Review: “There Be Dragons” Starring Charlie Cox, Wes Bentley
Taking place around the Spanish Civil War, “There Be Dragons” is the story of two best friends who grow apart to live two drastically different lives. Josemaria Escrivá (Charlie Cox), who’s family is faced with being poor for most of his childhood, would go on to become a priest and found Opus Dei. Meanwhile Manolo Torres, who comes from a wealthy family, drops out of seminary and eventually becomes a spy who infiltrates a group of communist rebels. Each must conceal their identity, while facing thier own ‘dragons.’
The film opens in 1982 where reporter Robert Torres (Dougray Scott), son of Manolo, is researching the life of Josemaria. Robert learns that not only did his father know Josemaria as a child, but they actually attended the same seminary. Unfortunately for him, he has not spoken to Manolo in over 8 years. When he attempts to make contact with his father, Manolo is less than eager to talk about his old friend. The story transitions back to 1911, when the two young boys were growing up. Josemaria’s father is struggling with a failing business, while Manolo’s father owns a successful chocolate factory. As an elderly Manolo narrated the story, he says that his father thought that poverty was contagious, and forced him to stop seeing Josemaria.
Many years pass, until the two reconnect at a seminary. Rather than exchanging affection, the two exchange blows. Manolo leaves, and joins his father’s business – while Josemaria becomes a priest. Years later Manolo’s father passes away due to the stresses of the factory, and Josemaria tries to comfort him. The two drift further apart as Manolo is recruited to become a spy and joins the rebel forces. There he falls in love with a young freedom fighter named Ildiko (Olga Kurlylenko) who does not return the same feelings. Meanwhile Josemaria has founded Opus Dei, but must hide with his followers to avoid persecution as war wages.
Charlie Cox, who is probably most recognizable from playing the lead role in 2007’s “Stardust” alongside Claire Danes, does an amazing job as Josemaria. As the character grows and develops what will forever become known as Opus Dei, he displays this genuine love and passion for what he is doing. He plays the calm and collected priest with extraordinary realness. Wes Bentley, most recognizable as Ricky from “American Beauty,” is Manolo – who’s personality is the opposite of Josemaria’s. He is aggressive, cold, and violent at times – where Josemaria is loving and peaceful. Bentley is perfect for the role, as he plays the character who at times appears to have no soul. Manolo’s emotions start to break through his cold exterior when he meets Ildiko however, played Olga Kurlylenko who was the main Bond girl in “Quantum of Solace.” Kurlylenko is a natural in the role, playing a female freedom fighter who isn’t afraid to pick up a gun and fight for what she believes in.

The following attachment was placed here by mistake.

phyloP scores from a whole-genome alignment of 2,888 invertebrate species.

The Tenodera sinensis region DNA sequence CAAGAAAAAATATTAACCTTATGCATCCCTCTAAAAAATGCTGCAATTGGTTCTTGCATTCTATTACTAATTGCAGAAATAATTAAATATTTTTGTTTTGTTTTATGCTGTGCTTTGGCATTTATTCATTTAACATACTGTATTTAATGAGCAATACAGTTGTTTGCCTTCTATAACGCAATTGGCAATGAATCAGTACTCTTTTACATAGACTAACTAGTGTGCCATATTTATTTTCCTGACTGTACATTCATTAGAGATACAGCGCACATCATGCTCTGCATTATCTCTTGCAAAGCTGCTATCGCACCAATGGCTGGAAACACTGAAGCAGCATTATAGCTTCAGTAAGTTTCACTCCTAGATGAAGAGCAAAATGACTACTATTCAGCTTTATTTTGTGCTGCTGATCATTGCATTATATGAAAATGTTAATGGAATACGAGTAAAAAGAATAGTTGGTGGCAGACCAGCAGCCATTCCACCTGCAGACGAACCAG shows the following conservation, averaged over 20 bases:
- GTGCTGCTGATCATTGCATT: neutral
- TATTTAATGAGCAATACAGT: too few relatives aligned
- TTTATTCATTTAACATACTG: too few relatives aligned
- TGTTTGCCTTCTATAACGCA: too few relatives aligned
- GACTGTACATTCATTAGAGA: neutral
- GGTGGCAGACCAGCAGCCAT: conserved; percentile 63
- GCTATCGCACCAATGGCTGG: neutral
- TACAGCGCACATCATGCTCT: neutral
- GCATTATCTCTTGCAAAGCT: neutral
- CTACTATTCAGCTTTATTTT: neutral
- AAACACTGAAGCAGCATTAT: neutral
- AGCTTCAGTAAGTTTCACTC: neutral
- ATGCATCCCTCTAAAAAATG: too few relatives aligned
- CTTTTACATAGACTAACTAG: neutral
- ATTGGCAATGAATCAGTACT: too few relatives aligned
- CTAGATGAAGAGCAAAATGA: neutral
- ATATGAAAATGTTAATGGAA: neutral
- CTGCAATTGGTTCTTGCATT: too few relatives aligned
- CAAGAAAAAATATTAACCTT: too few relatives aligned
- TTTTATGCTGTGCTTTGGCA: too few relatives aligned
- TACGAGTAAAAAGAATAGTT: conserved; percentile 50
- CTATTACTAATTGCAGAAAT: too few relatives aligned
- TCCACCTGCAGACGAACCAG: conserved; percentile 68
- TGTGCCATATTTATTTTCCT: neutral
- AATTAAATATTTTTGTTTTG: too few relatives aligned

The story is quite large, and there is a lot going over the 71 years that it spans. Needless to say, to tell that kind of a story you can’t expect a short run time. At just over two hours, the film tends to slow down a bit at times. But luckily it is interesting enough that where it lacks in action, it makes up for it with an intriguing story and talented actors. If you are not familiar with the Spanish Civil War, you can get lost at times with what is going on. But overall, the film tells a great story that tactfully mixes fiction with true events to paint a picture of the life of Josemaria.
“There Be Dragons” is a B